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Network Working Group E. Huizer Request for Comments: 2031 SURFnet ExpertiseCentrum bv Category: Informational October 1996

                       IETF-ISOC relationship

Status of this Memo

 This memo provides information for the Internet community.  This memo
 does not specify an Internet standard of any kind.  Distribution of
 this memo is unlimited.


 This memo summarises the issues on IETF - ISOC relationships as the
 have been discussed by the Poised Working Group. The purpose of the
 document is to gauge consensus on these issues. And to allow further
 discussions where necessary.


 The Internet Engineering Task Force (IETF) is the body that is
 responsible for the development and maintenance of the Internet
 Standards. Traditionally the IETF is a volunteer organization. The
 driving force is dedicated high quality engineers from all over the
 world. In a structure of working groups these engineers exchange
 ideas and experience, and through discussion (both by e-mail and face
 to face) they strive to get rough consensus. The engineers then work
 on building running code to put the consensus to the test and evolve
 it into an Internet Standard.
 The growth of the Internet has also led to a growth of the IETF. More
 and more people, organizations and companies rely on Internet
 Standards. The growth of responsibility as well as amount of
 participants has forced the IETF to more and more structure its
 processes. Non technical issues, such as legal issues, liaison issues
 etc., have become an undesirable but a seemingly unavoidable part of
 the IETF organization. To address these issues the IETF established
 the Poised95 working group. The working group is now trying to
 structure and document the IETF processes in such a way as to keep
 the maximum flexibility and freedom for the engineers in the IETF to
 work in the way the IETF has always been most successful, and to
 honour the IETF credo: "Rough consensus and running code".
 One of the more obvious recommendations that came out of the Poised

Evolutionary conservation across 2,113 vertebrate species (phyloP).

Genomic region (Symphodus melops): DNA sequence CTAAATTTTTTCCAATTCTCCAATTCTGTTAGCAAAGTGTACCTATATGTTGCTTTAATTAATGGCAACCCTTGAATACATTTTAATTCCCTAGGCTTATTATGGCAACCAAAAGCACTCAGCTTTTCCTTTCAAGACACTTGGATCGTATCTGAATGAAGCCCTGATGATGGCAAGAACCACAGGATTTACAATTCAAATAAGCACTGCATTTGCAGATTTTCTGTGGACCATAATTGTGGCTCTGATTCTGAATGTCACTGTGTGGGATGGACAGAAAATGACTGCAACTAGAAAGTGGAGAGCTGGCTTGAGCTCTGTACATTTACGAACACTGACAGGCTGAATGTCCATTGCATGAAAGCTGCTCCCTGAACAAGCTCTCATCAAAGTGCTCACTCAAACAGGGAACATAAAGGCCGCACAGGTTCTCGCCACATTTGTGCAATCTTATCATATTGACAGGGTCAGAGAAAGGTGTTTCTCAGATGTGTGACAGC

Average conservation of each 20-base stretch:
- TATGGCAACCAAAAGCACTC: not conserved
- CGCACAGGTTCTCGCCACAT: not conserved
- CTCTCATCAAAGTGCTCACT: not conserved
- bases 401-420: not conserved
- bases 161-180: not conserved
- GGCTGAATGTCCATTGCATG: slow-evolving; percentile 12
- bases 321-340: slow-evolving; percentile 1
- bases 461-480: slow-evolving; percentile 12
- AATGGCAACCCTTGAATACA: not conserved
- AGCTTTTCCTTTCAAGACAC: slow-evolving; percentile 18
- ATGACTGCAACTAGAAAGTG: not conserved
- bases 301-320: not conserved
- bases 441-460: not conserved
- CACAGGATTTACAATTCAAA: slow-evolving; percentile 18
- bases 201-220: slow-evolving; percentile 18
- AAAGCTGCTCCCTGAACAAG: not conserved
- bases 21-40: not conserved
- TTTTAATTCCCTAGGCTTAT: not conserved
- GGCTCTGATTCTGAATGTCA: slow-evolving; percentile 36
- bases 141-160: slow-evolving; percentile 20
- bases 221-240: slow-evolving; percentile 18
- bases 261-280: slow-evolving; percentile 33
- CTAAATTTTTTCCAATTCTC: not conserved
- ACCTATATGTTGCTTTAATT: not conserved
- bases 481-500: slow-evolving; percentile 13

WG was to move all non technical issues that can be moved safely, to
 another related organization. The Poised WG finds that the Internet

Huizer Informational [Page 1] RFC 2031 IETF-ISOC Relationship October 1996

 Society (ISOC) is the obvious choice for this task. A straw poll at
 the open plenary session of the IETF in december 1995 in Dallas
 clearly confirmed this notion.
 However, since this is an issue that is crucial to the functioning of
 the IETF as a whole it is necessary to get a broad (rather than a
 rough) consensus on this issue. At the same time it is necessary to
 clearly indicate the extend of the relationship between the IETF and
 ISOC. So both the IETF participants and the ISOC board of trustees
 get a clear picture on the division of responsibilities.
 The details of the Poised WG recommendations on the IETF - ISOC
 relationships can be found in the appropriate places in a series of
 Poised documents in progress: - The IETF Standards Process - The IETF
 organizational structure - The IETF charter - The Nomcom procedures -
 The Appeals procedures
 The current document is meant to summarize the Poised WG
 recommendations in order to gauge the consensus. This document does
 not have, and is not intended to get, a formal status. The current
 and upcoming working documents of the Poised WG will become the
 formal documents. Readers who are interested in the nitty gritty
 details are referred to these working documents of the Poised WG.

Main boundary condition

 The IETF remains responsible for the development and quality of the
 Internet Standards. The ISOC will aid the IETF by facilitating legal
 and organizational issues as described below. Apart from the roles
 described below, the IETF and ISOC acknowledge that the ISOC has no
 influence whatsoever on the Internet Standards process, the Internet
 Standards or their technical content.
 All subgroups in the IETF and ISOC that have an official role in the
 standards process should be either: